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Genetics of autosomal recessive intellectual disability

Genetik der autosomal-rezessiven geistigen Behinderungen

Abstract

In the last few years, next-generation sequencing has led to enormous progress in deciphering monogenic forms of intellectual disability. Autosomal dominant intellectual disability (ADID) and X chromosomal intellectual disability (XLID) have been the focus of research. Apart from metabolic disorders, autosomal recessive intellectual disability (ARID) is still behind, probably because it is more heterogeneous and less prevalent in industrial populations. The prevalence of ARID in a cohort of affected children of an outbred population is estimated to be about 10%, with an upward tendency in still unclarified cases. The risk for ARID in children of first cousins or closer is a magnitude higher than for children of unrelated parents. Taken together, it seems that children of related parents are at a 2 to 3 times higher risk for ID. There are no prevalent ARID genes, pathways, or protein complexes and the functions of the affected proteins are very diverse and limited not only to neurological aspects. Thus, in a regular case, there is no reasoning for picking a few genes for a first diagnostic step, and a genetic diagnosis of ID in general, and ARID specifically, is better made using large panels or exome sequencing. In addition, in the last few months, evidence has been growing that many ARID genes are pleiotropic and that the resulting phenotypes may have a broad spectrum. For an exhaustive deciphering of the genetics of ARID, we suggest research at the level of single genes rather than large meta-analyses.

Zusammenfassung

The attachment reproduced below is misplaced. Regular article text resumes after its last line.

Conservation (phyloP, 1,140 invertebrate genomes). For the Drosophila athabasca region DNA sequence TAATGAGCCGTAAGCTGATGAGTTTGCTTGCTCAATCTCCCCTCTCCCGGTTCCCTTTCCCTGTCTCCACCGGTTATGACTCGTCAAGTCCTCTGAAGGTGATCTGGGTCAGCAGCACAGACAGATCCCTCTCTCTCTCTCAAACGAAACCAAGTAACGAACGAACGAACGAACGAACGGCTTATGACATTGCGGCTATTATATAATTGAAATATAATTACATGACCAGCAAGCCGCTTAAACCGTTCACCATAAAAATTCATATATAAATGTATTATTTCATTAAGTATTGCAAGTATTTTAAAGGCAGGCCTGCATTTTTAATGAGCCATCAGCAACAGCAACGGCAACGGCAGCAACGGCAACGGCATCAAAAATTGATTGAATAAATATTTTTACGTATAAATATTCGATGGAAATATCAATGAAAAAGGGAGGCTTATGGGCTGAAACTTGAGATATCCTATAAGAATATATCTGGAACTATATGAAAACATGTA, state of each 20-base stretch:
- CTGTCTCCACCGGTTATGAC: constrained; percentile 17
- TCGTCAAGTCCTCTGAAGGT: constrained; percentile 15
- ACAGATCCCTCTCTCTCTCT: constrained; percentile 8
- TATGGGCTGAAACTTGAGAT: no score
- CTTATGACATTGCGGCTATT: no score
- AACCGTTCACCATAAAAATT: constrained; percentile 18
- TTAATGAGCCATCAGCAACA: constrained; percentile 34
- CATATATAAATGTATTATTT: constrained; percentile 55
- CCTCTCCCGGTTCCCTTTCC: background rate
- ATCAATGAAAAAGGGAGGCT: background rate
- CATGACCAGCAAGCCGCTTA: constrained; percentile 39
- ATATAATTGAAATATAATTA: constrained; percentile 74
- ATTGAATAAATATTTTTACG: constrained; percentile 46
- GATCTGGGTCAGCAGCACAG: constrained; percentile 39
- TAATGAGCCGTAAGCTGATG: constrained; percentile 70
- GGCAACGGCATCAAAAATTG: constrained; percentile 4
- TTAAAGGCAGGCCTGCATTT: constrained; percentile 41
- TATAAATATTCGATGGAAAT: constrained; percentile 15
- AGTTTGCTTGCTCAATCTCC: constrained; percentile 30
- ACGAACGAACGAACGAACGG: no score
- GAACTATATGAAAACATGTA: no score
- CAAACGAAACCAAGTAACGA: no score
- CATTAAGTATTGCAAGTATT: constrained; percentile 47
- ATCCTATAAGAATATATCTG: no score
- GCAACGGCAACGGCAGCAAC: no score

„Next generation sequencing“ (NGS) führte in den letzten Jahren zu enormen Fortschritten bei der Entschlüsselung monogener Formen der geistigen Behinderung. Bisher standen die autosomal-dominante geistige Behinderung (ADID) und die X‑chromosomale geistige Behinderung (XLID) im Mittelpunkt der Forschung. Bis auf die Stoffwechseldefekte ist die autosomal-rezessive geistige Behinderung (ARID) weniger erforscht, wahrscheinlich weil sie heterogener ist und in den Industriebevölkerungen eine geringere Prävalenz aufweist. Die Prävalenz von ARID in einer Kohorte betroffener Kinder einer Outbred-Population wird auf etwa 10 % geschätzt, wobei eine Tendenz nach oben in noch ungeklärten Fällen zu erwarten ist. Das Risiko für ARID bei Kindern von Cousins und Cousinen ersten Grades oder näher verwandt scheint um ungefähr den Faktor 10 höher zu sein als bei Kindern von nichtverwandten Eltern. Nach Berücksichtigung anderer Ätiologien ist das Gesamtrisiko für ID bei Kindern verwandter Eltern etwa 2- bis 3-fach höher. Es gibt keine Gene, Signalwege oder Proteinkomplexe, welche auffällig häufig bei ARID betroffen sind. Die Funktionen der betroffenen Proteine sind sehr vielfältig und nicht nur auf neurologische Aspekte beschränkt. Daher ist in der Regel die Auswahl einiger Gene für einen ersten diagnostischen Schritt nicht gerechtfertigt. Eine genetische Diagnose eines Falles mit ID im Generellen und von ARID im Besonderen ist durch große Panels oder Exom-Sequenzierung zu stellen. In den letzten Monaten hat sich zudem gezeigt, dass viele ARID-Gene pleiotrop sind und die resultierenden Phänotypen ein breites Spektrum aufweisen können. Für eine vollständige Entschlüsselung der Genetik von ARID sind Untersuchungen an einzelnen Genen und weniger die großen Meta-Analysen erforderlich.